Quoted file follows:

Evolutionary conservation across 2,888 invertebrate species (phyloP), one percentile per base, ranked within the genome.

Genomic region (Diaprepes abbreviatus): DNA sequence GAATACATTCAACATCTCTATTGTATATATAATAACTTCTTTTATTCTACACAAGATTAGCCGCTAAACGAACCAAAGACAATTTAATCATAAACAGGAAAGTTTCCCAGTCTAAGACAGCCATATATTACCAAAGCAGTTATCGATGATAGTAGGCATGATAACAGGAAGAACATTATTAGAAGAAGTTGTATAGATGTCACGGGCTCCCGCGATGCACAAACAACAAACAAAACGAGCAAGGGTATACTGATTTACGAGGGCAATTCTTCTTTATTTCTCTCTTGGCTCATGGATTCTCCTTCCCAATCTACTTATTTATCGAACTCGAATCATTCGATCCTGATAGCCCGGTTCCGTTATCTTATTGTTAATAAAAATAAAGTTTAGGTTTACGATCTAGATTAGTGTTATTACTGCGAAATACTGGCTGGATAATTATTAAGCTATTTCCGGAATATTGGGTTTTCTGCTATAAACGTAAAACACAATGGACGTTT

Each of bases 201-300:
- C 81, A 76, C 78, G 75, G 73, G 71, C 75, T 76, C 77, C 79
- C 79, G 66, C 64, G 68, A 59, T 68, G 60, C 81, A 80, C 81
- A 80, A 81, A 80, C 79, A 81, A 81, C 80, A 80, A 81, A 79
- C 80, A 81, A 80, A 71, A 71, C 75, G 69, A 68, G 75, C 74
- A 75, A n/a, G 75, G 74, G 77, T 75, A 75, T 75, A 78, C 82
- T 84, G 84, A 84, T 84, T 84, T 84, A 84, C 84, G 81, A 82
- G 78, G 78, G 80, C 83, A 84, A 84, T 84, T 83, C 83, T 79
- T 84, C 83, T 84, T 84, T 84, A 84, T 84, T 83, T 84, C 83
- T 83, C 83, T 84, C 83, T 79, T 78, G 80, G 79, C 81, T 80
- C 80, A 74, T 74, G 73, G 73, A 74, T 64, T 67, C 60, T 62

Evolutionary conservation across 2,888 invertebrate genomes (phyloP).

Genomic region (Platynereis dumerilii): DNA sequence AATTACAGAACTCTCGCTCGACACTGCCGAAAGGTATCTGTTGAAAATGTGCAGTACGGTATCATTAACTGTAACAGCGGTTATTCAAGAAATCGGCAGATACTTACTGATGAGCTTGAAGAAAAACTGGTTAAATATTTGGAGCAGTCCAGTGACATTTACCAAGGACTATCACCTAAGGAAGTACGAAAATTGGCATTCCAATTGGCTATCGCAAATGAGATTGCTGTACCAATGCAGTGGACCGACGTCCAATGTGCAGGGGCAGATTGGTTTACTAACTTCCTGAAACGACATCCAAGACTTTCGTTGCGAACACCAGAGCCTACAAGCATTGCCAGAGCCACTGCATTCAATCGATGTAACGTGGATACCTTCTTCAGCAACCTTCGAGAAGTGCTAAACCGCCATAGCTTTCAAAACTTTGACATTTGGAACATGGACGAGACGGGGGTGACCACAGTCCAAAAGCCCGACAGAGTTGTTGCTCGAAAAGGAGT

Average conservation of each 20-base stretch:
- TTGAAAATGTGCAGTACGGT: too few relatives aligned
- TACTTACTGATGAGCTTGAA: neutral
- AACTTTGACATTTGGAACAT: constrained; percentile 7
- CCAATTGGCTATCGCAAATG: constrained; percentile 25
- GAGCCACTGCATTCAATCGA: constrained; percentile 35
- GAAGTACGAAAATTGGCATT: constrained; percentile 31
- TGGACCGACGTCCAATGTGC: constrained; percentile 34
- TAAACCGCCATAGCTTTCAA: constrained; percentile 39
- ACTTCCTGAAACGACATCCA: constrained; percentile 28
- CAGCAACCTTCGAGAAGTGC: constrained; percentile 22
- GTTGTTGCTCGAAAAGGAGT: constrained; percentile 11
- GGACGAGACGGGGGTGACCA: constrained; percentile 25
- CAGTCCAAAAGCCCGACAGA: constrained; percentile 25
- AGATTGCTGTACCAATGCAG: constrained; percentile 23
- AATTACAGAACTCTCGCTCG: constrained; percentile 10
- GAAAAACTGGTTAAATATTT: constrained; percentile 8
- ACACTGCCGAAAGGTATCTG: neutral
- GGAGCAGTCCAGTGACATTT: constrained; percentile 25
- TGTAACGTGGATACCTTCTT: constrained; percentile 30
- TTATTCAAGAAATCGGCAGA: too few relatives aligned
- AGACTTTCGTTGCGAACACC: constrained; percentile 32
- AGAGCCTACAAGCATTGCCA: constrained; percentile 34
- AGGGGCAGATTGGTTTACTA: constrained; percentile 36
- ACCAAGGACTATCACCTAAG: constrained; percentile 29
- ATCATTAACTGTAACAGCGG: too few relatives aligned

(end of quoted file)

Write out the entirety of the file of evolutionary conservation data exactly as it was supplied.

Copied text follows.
Evolutionary conservation across 2,888 invertebrate species (phyloP), one percentile per base, ranked within the genome.

Genomic region (Diaprepes abbreviatus): DNA sequence GAATACATTCAACATCTCTATTGTATATATAATAACTTCTTTTATTCTACACAAGATTAGCCGCTAAACGAACCAAAGACAATTTAATCATAAACAGGAAAGTTTCCCAGTCTAAGACAGCCATATATTACCAAAGCAGTTATCGATGATAGTAGGCATGATAACAGGAAGAACATTATTAGAAGAAGTTGTATAGATGTCACGGGCTCCCGCGATGCACAAACAACAAACAAAACGAGCAAGGGTATACTGATTTACGAGGGCAATTCTTCTTTATTTCTCTCTTGGCTCATGGATTCTCCTTCCCAATCTACTTATTTATCGAACTCGAATCATTCGATCCTGATAGCCCGGTTCCGTTATCTTATTGTTAATAAAAATAAAGTTTAGGTTTACGATCTAGATTAGTGTTATTACTGCGAAATACTGGCTGGATAATTATTAAGCTATTTCCGGAATATTGGGTTTTCTGCTATAAACGTAAAACACAATGGACGTTT

Each of bases 201-300:
- C 81, A 76, C 78, G 75, G 73, G 71, C 75, T 76, C 77, C 79
- C 79, G 66, C 64, G 68, A 59, T 68, G 60, C 81, A 80, C 81
- A 80, A 81, A 80, C 79, A 81, A 81, C 80, A 80, A 81, A 79
- C 80, A 81, A 80, A 71, A 71, C 75, G 69, A 68, G 75, C 74
- A 75, A n/a, G 75, G 74, G 77, T 75, A 75, T 75, A 78, C 82
- T 84, G 84, A 84, T 84, T 84, T 84, A 84, C 84, G 81, A 82
- G 78, G 78, G 80, C 83, A 84, A 84, T 84, T 83, C 83, T 79
- T 84, C 83, T 84, T 84, T 84, A 84, T 84, T 83, T 84, C 83
- T 83, C 83, T 84, C 83, T 79, T 78, G 80, G 79, C 81, T 80
- C 80, A 74, T 74, G 73, G 73, A 74, T 64, T 67, C 60, T 62

Evolutionary conservation across 2,888 invertebrate genomes (phyloP).

Genomic region (Platynereis dumerilii): DNA sequence AATTACAGAACTCTCGCTCGACACTGCCGAAAGGTATCTGTTGAAAATGTGCAGTACGGTATCATTAACTGTAACAGCGGTTATTCAAGAAATCGGCAGATACTTACTGATGAGCTTGAAGAAAAACTGGTTAAATATTTGGAGCAGTCCAGTGACATTTACCAAGGACTATCACCTAAGGAAGTACGAAAATTGGCATTCCAATTGGCTATCGCAAATGAGATTGCTGTACCAATGCAGTGGACCGACGTCCAATGTGCAGGGGCAGATTGGTTTACTAACTTCCTGAAACGACATCCAAGACTTTCGTTGCGAACACCAGAGCCTACAAGCATTGCCAGAGCCACTGCATTCAATCGATGTAACGTGGATACCTTCTTCAGCAACCTTCGAGAAGTGCTAAACCGCCATAGCTTTCAAAACTTTGACATTTGGAACATGGACGAGACGGGGGTGACCACAGTCCAAAAGCCCGACAGAGTTGTTGCTCGAAAAGGAGT

Average conservation of each 20-base stretch:
- TTGAAAATGTGCAGTACGGT: too few relatives aligned
- TACTTACTGATGAGCTTGAA: neutral
- AACTTTGACATTTGGAACAT: constrained; percentile 7
- CCAATTGGCTATCGCAAATG: constrained; percentile 25
- GAGCCACTGCATTCAATCGA: constrained; percentile 35
- GAAGTACGAAAATTGGCATT: constrained; percentile 31
- TGGACCGACGTCCAATGTGC: constrained; percentile 34
- TAAACCGCCATAGCTTTCAA: constrained; percentile 39
- ACTTCCTGAAACGACATCCA: constrained; percentile 28
- CAGCAACCTTCGAGAAGTGC: constrained; percentile 22
- GTTGTTGCTCGAAAAGGAGT: constrained; percentile 11
- GGACGAGACGGGGGTGACCA: constrained; percentile 25
- CAGTCCAAAAGCCCGACAGA: constrained; percentile 25
- AGATTGCTGTACCAATGCAG: constrained; percentile 23
- AATTACAGAACTCTCGCTCG: constrained; percentile 10
- GAAAAACTGGTTAAATATTT: constrained; percentile 8
- ACACTGCCGAAAGGTATCTG: neutral
- GGAGCAGTCCAGTGACATTT: constrained; percentile 25
- TGTAACGTGGATACCTTCTT: constrained; percentile 30
- TTATTCAAGAAATCGGCAGA: too few relatives aligned
- AGACTTTCGTTGCGAACACC: constrained; percentile 32
- AGAGCCTACAAGCATTGCCA: constrained; percentile 34
- AGGGGCAGATTGGTTTACTA: constrained; percentile 36
- ACCAAGGACTATCACCTAAG: constrained; percentile 29
- ATCATTAACTGTAACAGCGG: too few relatives aligned